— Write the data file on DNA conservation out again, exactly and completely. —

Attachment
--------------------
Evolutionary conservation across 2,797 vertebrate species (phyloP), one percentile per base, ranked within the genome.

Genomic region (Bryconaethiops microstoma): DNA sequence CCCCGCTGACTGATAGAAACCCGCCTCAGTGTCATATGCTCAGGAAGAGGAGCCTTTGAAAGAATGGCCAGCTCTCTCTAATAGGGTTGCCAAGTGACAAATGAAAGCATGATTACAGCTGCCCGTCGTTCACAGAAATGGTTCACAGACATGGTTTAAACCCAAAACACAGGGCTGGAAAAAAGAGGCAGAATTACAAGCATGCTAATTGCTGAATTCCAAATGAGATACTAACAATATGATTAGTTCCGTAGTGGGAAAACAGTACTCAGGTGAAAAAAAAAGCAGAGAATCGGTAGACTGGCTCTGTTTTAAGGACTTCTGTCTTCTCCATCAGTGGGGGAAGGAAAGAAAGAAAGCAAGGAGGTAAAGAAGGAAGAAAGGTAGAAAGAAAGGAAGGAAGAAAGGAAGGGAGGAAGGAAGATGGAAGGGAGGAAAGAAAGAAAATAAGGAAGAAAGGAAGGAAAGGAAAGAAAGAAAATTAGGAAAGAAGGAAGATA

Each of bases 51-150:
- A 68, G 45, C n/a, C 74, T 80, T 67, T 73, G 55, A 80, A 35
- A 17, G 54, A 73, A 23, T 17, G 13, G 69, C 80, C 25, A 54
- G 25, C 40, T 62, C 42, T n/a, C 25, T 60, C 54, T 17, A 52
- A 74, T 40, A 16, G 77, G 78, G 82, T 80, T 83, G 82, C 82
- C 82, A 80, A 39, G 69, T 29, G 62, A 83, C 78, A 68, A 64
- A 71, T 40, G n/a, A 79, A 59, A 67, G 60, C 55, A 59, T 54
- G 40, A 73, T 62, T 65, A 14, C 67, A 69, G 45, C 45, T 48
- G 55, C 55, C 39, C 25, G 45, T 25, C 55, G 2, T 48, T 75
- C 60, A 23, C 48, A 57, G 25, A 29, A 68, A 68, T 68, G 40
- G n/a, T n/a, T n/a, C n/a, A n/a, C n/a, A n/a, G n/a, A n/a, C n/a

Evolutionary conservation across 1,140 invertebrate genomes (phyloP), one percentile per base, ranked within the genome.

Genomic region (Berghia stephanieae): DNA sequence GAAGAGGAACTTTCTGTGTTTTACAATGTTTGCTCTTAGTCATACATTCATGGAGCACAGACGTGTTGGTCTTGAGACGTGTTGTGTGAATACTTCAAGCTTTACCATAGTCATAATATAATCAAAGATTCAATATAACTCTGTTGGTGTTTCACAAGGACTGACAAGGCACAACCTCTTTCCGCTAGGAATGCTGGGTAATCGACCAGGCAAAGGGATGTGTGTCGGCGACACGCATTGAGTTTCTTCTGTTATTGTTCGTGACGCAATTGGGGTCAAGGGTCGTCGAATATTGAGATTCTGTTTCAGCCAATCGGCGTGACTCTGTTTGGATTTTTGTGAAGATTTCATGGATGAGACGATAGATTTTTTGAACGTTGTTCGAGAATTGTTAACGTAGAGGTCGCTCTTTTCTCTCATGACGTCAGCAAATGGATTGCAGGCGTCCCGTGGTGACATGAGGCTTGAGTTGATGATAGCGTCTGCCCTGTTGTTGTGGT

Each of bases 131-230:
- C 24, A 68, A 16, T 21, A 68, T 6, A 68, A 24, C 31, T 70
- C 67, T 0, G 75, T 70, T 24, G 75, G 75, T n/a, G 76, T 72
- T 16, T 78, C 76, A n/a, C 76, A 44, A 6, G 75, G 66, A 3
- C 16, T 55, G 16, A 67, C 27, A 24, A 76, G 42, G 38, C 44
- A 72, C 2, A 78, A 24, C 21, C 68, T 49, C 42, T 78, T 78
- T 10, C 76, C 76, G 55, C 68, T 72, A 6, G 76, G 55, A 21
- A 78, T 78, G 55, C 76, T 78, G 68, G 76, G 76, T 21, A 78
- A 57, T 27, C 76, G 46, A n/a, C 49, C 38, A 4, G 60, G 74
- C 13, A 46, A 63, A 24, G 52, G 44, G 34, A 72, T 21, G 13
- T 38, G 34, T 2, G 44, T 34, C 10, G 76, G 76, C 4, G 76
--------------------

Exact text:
Evolutionary conservation across 2,797 vertebrate species (phyloP), one percentile per base, ranked within the genome.

Genomic region (Bryconaethiops microstoma): DNA sequence CCCCGCTGACTGATAGAAACCCGCCTCAGTGTCATATGCTCAGGAAGAGGAGCCTTTGAAAGAATGGCCAGCTCTCTCTAATAGGGTTGCCAAGTGACAAATGAAAGCATGATTACAGCTGCCCGTCGTTCACAGAAATGGTTCACAGACATGGTTTAAACCCAAAACACAGGGCTGGAAAAAAGAGGCAGAATTACAAGCATGCTAATTGCTGAATTCCAAATGAGATACTAACAATATGATTAGTTCCGTAGTGGGAAAACAGTACTCAGGTGAAAAAAAAAGCAGAGAATCGGTAGACTGGCTCTGTTTTAAGGACTTCTGTCTTCTCCATCAGTGGGGGAAGGAAAGAAAGAAAGCAAGGAGGTAAAGAAGGAAGAAAGGTAGAAAGAAAGGAAGGAAGAAAGGAAGGGAGGAAGGAAGATGGAAGGGAGGAAAGAAAGAAAATAAGGAAGAAAGGAAGGAAAGGAAAGAAAGAAAATTAGGAAAGAAGGAAGATA

Each of bases 51-150:
- A 68, G 45, C n/a, C 74, T 80, T 67, T 73, G 55, A 80, A 35
- A 17, G 54, A 73, A 23, T 17, G 13, G 69, C 80, C 25, A 54
- G 25, C 40, T 62, C 42, T n/a, C 25, T 60, C 54, T 17, A 52
- A 74, T 40, A 16, G 77, G 78, G 82, T 80, T 83, G 82, C 82
- C 82, A 80, A 39, G 69, T 29, G 62, A 83, C 78, A 68, A 64
- A 71, T 40, G n/a, A 79, A 59, A 67, G 60, C 55, A 59, T 54
- G 40, A 73, T 62, T 65, A 14, C 67, A 69, G 45, C 45, T 48
- G 55, C 55, C 39, C 25, G 45, T 25, C 55, G 2, T 48, T 75
- C 60, A 23, C 48, A 57, G 25, A 29, A 68, A 68, T 68, G 40
- G n/a, T n/a, T n/a, C n/a, A n/a, C n/a, A n/a, G n/a, A n/a, C n/a

Evolutionary conservation across 1,140 invertebrate genomes (phyloP), one percentile per base, ranked within the genome.

Genomic region (Berghia stephanieae): DNA sequence GAAGAGGAACTTTCTGTGTTTTACAATGTTTGCTCTTAGTCATACATTCATGGAGCACAGACGTGTTGGTCTTGAGACGTGTTGTGTGAATACTTCAAGCTTTACCATAGTCATAATATAATCAAAGATTCAATATAACTCTGTTGGTGTTTCACAAGGACTGACAAGGCACAACCTCTTTCCGCTAGGAATGCTGGGTAATCGACCAGGCAAAGGGATGTGTGTCGGCGACACGCATTGAGTTTCTTCTGTTATTGTTCGTGACGCAATTGGGGTCAAGGGTCGTCGAATATTGAGATTCTGTTTCAGCCAATCGGCGTGACTCTGTTTGGATTTTTGTGAAGATTTCATGGATGAGACGATAGATTTTTTGAACGTTGTTCGAGAATTGTTAACGTAGAGGTCGCTCTTTTCTCTCATGACGTCAGCAAATGGATTGCAGGCGTCCCGTGGTGACATGAGGCTTGAGTTGATGATAGCGTCTGCCCTGTTGTTGTGGT

Each of bases 131-230:
- C 24, A 68, A 16, T 21, A 68, T 6, A 68, A 24, C 31, T 70
- C 67, T 0, G 75, T 70, T 24, G 75, G 75, T n/a, G 76, T 72
- T 16, T 78, C 76, A n/a, C 76, A 44, A 6, G 75, G 66, A 3
- C 16, T 55, G 16, A 67, C 27, A 24, A 76, G 42, G 38, C 44
- A 72, C 2, A 78, A 24, C 21, C 68, T 49, C 42, T 78, T 78
- T 10, C 76, C 76, G 55, C 68, T 72, A 6, G 76, G 55, A 21
- A 78, T 78, G 55, C 76, T 78, G 68, G 76, G 76, T 21, A 78
- A 57, T 27, C 76, G 46, A n/a, C 49, C 38, A 4, G 60, G 74
- C 13, A 46, A 63, A 24, G 52, G 44, G 34, A 72, T 21, G 13
- T 38, G 34, T 2, G 44, T 34, C 10, G 76, G 76, C 4, G 76